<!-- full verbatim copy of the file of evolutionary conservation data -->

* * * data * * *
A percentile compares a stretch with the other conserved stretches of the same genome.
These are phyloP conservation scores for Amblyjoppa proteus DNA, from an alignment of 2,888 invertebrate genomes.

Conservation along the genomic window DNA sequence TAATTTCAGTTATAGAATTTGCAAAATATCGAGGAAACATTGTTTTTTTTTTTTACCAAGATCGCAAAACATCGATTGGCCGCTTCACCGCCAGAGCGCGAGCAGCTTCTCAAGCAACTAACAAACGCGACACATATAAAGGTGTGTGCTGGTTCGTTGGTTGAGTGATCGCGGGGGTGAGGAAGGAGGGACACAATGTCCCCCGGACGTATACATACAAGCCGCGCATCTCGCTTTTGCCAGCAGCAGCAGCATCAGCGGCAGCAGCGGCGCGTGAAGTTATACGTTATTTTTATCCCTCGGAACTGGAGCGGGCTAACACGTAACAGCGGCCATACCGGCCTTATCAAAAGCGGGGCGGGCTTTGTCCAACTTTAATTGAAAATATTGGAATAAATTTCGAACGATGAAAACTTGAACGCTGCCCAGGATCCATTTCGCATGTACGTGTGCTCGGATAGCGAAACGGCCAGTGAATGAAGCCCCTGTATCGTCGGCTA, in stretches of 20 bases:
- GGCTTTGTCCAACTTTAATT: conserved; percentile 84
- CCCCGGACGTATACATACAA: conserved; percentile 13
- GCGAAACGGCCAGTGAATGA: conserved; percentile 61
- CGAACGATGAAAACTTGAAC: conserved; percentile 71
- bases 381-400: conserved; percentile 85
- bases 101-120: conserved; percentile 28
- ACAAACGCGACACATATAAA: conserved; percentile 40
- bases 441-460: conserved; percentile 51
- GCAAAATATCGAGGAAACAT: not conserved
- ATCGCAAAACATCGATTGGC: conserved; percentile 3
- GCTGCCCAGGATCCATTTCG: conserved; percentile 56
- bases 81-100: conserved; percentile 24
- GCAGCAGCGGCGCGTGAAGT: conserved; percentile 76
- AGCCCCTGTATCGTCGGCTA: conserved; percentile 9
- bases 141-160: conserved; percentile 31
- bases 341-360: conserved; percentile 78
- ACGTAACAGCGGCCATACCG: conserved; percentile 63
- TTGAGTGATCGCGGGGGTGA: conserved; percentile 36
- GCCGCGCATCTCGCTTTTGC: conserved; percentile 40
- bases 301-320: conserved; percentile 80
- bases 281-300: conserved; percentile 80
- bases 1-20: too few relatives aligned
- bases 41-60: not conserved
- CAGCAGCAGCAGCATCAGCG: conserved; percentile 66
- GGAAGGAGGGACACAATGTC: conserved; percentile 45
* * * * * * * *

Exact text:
A percentile compares a stretch with the other conserved stretches of the same genome.
These are phyloP conservation scores for Amblyjoppa proteus DNA, from an alignment of 2,888 invertebrate genomes.

Conservation along the genomic window DNA sequence TAATTTCAGTTATAGAATTTGCAAAATATCGAGGAAACATTGTTTTTTTTTTTTACCAAGATCGCAAAACATCGATTGGCCGCTTCACCGCCAGAGCGCGAGCAGCTTCTCAAGCAACTAACAAACGCGACACATATAAAGGTGTGTGCTGGTTCGTTGGTTGAGTGATCGCGGGGGTGAGGAAGGAGGGACACAATGTCCCCCGGACGTATACATACAAGCCGCGCATCTCGCTTTTGCCAGCAGCAGCAGCATCAGCGGCAGCAGCGGCGCGTGAAGTTATACGTTATTTTTATCCCTCGGAACTGGAGCGGGCTAACACGTAACAGCGGCCATACCGGCCTTATCAAAAGCGGGGCGGGCTTTGTCCAACTTTAATTGAAAATATTGGAATAAATTTCGAACGATGAAAACTTGAACGCTGCCCAGGATCCATTTCGCATGTACGTGTGCTCGGATAGCGAAACGGCCAGTGAATGAAGCCCCTGTATCGTCGGCTA, in stretches of 20 bases:
- GGCTTTGTCCAACTTTAATT: conserved; percentile 84
- CCCCGGACGTATACATACAA: conserved; percentile 13
- GCGAAACGGCCAGTGAATGA: conserved; percentile 61
- CGAACGATGAAAACTTGAAC: conserved; percentile 71
- bases 381-400: conserved; percentile 85
- bases 101-120: conserved; percentile 28
- ACAAACGCGACACATATAAA: conserved; percentile 40
- bases 441-460: conserved; percentile 51
- GCAAAATATCGAGGAAACAT: not conserved
- ATCGCAAAACATCGATTGGC: conserved; percentile 3
- GCTGCCCAGGATCCATTTCG: conserved; percentile 56
- bases 81-100: conserved; percentile 24
- GCAGCAGCGGCGCGTGAAGT: conserved; percentile 76
- AGCCCCTGTATCGTCGGCTA: conserved; percentile 9
- bases 141-160: conserved; percentile 31
- bases 341-360: conserved; percentile 78
- ACGTAACAGCGGCCATACCG: conserved; percentile 63
- TTGAGTGATCGCGGGGGTGA: conserved; percentile 36
- GCCGCGCATCTCGCTTTTGC: conserved; percentile 40
- bases 301-320: conserved; percentile 80
- bases 281-300: conserved; percentile 80
- bases 1-20: too few relatives aligned
- bases 41-60: not conserved
- CAGCAGCAGCAGCATCAGCG: conserved; percentile 66
- GGAAGGAGGGACACAATGTC: conserved; percentile 45